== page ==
Sunday Summary – July 13, 2014

sunday-summary-logoNew series: Transpo Convo with Mohamed is the first post in a series interviewing people about their transportation choices and habits.  This inaugural conversation includes discussion of Twin Cities bike infrastructure, transit pricing plus some comparisons with Nairobi.

Green Line coverage, continued: Green Line Signal Priority Q&A asks the geeky questions about Transit Signal Priority with answers from Metro Transit and St. Paul Public Works. Strangulation on the Green Line is a lengthy and highly critical post with more than the usual amount of footnotes which generated a commensurate number of comments.

Instant information: Charts of the Day this week Lyft/Uber vs. DUIs (in S.F.), Minneapolis Population 1950 – 2013, Bicycling, Income, and Ethnicity, and (multiple charts about Minneapolis’ federally funded) Non-Motorized Transportation Pilot Project Results. From charts to a map: Map Monday: Saint Paul Horsecars and Cablecars in 1870.

Highly visual posts were many and varied this week. Neighborhoods are featured in A Stroll Through Langford Park walks a St. Paul neighborhood while The Art of a Downtown catalogs much of Northfield’s downtown art. A Cinderella Story documents the rehabilitation of Summit-University neighborhood under Ramsey County’s 4R program for tax-forfeited properties. How A Cherry Tree Can Make a Better Street helps illustrate how community building and streets go together. Payne-Phalen: Our Community is a video, but fits with the neighborhood theme here.  But now for something completely different, Superman Declares War on Reckless Drivers in 1939 Marvel comics and Sunday Sketch– Flood Sketching and a Modest/Awesome Riverfront Proposal starts with awesome observation of the St. Paul riverfront and builds on it.

Information extended in time (audio and video): Video: Urban Rail, Signage, and Signaling (and tram track surfing); Podcast #67 – Public Housing for Dummies with Alex Bauman (formerly of the Minneapolis Public Housing Agency) provides a contrast to the housing reviewed in the Housing Boom Explainer; Video CNU22: Ben Hamilton-Baillie from the recent CNU conference gives those of us who could not go to Buffalo, NY a chance to see and hear one of the experts on shared space in transportation planning (for a conversation between Chuck Marohn and Ben Hamilton-Baillie, also check out the Strong Towns podcast).  For those of us of a certain age (or youngsters seeking a retro experience), the Mary Tyler Moore show opening brings back memories and shows us 70s fashion on the streets of the Twin Cities.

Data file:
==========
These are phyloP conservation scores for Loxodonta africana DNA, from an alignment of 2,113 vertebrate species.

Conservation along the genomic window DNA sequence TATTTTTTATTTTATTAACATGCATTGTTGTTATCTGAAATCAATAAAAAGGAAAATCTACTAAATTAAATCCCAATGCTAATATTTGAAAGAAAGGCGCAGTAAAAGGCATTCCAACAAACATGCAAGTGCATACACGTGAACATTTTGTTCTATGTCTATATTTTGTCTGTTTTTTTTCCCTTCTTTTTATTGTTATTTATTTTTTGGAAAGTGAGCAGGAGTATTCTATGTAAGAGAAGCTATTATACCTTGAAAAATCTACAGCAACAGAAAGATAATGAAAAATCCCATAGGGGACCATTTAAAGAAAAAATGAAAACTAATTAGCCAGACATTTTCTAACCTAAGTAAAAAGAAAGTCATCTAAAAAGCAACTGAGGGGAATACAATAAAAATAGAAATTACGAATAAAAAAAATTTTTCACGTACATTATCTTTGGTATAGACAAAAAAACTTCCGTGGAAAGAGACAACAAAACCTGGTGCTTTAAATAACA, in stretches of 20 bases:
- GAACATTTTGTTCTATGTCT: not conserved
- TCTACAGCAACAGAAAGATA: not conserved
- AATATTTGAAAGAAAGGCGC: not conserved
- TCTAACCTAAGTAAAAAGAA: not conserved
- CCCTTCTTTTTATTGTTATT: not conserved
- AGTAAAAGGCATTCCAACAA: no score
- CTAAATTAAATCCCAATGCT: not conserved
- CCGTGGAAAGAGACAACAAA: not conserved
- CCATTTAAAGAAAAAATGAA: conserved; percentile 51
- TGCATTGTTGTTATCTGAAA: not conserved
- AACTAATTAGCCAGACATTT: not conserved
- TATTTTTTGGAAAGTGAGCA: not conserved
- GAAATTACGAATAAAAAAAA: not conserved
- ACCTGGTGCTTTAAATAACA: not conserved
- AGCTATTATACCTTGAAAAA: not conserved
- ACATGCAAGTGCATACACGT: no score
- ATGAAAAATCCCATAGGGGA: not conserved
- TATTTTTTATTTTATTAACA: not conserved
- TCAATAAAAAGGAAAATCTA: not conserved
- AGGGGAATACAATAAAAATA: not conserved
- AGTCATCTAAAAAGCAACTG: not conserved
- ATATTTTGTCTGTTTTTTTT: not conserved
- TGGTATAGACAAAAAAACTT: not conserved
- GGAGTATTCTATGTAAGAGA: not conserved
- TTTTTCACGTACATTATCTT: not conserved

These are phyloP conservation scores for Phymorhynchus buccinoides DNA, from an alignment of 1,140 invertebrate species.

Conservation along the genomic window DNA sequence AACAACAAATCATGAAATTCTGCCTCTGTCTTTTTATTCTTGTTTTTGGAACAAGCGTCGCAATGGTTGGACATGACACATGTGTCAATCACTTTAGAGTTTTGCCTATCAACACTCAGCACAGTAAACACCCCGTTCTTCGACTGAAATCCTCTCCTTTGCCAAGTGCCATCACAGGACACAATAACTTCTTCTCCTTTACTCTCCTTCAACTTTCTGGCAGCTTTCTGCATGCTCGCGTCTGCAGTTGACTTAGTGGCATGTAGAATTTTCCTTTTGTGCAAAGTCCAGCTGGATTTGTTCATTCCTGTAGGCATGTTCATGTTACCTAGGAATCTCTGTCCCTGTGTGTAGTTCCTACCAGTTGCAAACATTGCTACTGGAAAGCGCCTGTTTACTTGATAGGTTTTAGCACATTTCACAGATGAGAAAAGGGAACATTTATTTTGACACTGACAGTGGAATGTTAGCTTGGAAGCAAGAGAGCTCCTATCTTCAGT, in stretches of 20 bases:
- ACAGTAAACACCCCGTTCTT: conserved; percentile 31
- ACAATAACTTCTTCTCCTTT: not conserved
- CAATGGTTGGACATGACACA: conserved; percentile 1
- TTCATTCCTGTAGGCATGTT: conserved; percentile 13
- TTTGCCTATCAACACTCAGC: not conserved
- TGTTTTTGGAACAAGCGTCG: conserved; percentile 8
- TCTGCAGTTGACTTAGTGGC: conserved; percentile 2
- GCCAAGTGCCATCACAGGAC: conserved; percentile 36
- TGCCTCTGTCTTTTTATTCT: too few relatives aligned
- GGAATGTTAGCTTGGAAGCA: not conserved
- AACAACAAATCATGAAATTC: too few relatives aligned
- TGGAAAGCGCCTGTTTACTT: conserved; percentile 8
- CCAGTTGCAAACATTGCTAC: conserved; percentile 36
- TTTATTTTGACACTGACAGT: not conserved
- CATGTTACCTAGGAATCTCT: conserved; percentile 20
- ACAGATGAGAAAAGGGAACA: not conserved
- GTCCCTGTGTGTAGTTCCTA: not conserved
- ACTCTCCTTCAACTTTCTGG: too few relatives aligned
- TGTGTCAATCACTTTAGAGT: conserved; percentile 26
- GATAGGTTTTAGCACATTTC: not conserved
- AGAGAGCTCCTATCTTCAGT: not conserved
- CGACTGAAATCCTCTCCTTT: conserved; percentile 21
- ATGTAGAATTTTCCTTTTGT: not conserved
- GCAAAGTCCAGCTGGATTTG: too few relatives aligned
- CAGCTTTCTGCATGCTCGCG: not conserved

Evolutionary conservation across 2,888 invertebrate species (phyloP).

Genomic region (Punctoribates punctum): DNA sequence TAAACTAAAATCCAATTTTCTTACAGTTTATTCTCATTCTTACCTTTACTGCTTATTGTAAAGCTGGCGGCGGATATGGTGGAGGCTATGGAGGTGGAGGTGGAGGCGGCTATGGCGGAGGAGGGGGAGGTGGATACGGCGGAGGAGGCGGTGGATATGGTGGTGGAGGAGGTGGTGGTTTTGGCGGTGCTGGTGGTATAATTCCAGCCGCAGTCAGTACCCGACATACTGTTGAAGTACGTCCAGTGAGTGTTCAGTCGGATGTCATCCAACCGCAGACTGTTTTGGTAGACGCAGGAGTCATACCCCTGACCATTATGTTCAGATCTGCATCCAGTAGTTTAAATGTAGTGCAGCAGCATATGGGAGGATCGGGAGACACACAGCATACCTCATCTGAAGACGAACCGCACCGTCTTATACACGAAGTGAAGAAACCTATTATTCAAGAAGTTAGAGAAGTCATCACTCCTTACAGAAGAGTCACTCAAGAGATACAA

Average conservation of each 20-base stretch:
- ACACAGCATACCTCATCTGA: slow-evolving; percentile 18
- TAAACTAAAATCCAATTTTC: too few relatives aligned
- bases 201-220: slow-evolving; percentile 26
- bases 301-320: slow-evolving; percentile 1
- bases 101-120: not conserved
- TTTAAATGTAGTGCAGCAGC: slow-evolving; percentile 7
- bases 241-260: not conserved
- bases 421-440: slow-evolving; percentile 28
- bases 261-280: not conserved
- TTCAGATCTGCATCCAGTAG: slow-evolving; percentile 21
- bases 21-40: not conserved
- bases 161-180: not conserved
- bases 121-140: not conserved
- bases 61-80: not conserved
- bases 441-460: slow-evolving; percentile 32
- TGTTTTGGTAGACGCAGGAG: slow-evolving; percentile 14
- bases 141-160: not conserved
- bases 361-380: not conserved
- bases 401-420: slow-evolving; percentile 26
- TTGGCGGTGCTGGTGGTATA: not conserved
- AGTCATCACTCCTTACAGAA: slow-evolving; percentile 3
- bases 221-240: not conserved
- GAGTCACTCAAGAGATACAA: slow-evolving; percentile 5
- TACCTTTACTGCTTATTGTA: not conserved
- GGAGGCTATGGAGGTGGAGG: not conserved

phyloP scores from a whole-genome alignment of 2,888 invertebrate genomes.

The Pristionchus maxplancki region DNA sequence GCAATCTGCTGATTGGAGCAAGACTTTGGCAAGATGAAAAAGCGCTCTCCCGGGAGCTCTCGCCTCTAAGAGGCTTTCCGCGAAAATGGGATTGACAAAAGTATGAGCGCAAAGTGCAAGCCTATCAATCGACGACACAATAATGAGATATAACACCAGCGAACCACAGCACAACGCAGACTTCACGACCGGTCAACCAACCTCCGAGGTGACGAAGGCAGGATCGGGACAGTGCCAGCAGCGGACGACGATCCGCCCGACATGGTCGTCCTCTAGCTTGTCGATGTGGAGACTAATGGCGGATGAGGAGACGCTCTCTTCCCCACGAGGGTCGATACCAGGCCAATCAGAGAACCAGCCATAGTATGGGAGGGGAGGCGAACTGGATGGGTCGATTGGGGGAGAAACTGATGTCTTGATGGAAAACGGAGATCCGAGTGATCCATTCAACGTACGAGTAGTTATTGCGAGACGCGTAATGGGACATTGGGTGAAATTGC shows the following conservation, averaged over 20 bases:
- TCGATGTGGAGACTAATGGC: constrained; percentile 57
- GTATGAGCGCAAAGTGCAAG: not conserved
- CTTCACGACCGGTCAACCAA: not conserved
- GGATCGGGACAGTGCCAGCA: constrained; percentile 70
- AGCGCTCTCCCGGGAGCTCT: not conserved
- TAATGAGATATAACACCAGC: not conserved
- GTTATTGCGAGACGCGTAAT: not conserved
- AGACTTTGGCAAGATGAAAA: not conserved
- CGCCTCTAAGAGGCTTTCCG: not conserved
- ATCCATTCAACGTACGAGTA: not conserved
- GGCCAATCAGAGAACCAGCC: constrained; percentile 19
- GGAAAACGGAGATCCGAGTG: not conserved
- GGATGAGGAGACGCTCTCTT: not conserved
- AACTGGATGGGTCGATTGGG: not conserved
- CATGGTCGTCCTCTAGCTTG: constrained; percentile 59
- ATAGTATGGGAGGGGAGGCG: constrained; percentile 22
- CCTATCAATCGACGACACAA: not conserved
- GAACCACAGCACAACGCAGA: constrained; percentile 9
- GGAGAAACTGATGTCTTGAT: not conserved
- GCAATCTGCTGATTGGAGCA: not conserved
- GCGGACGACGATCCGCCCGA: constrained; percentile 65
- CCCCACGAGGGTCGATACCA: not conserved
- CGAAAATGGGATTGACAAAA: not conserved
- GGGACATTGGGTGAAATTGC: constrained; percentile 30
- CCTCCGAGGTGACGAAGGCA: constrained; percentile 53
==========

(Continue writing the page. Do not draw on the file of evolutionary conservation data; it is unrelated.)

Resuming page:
Bicycles: Stockholm’s Steep Climb to Double Cycling Mode Share continues the EU Bicycle Information Collection Initiative series (earlier installments are here).  Back at home, Dinkytown Greenway: Bluff Street vs. St. Anthony Main is a photo-heavy post about connecting the University with Downtown and, maybe, St. Anthony Main. Then & Now: Bicycles Are Back–and Booming! (National Geographic, May 1973) shows us how bicycles were back in the 1970s.

The high cost of stuff:  A Minneapolis Housing Boom Explainer unpacks the boom in high rent, high-rise housing plus some active discussion about more or less affordable housing.  The title of How to Blow $20,000,000 on 1,100 People should make clear this post is highly critical of MnDOT’s Highway 66 project in Good Thunder, but comments are both pro and con.

Finally: the (free) Summer Transportation Institute July 28–August 8, 2014 for high school students interested (or possibly interested) in transportation topics like traffic engineering, design, traffic safety, logistics, and urban/regional planningPerhaps a few participants will write about their experience for streets.mn for the youth perspective.

Record low temperatures are predicted for this week which could mean excellent (brisk) walking, cycling and riding the Green Line even if the pool is a bit chilly.  Have a great week on the streets and in your neighborhood!

Streets.mn is a non-profit and is volunteer run. We rely on your support to keep the servers running. If you value what you read, please consider becoming a member.

, ,

Comments are closed.

Note on Comments

streets.mn welcomes opinions from many perspectives. Please refrain from attacking or disparaging others in your comments. streets.mn sees debate as a learning opportunity. Please share your perspective in a respectful manner. View our full comment policy to learn more.

Thanks for commenting on streets.mn!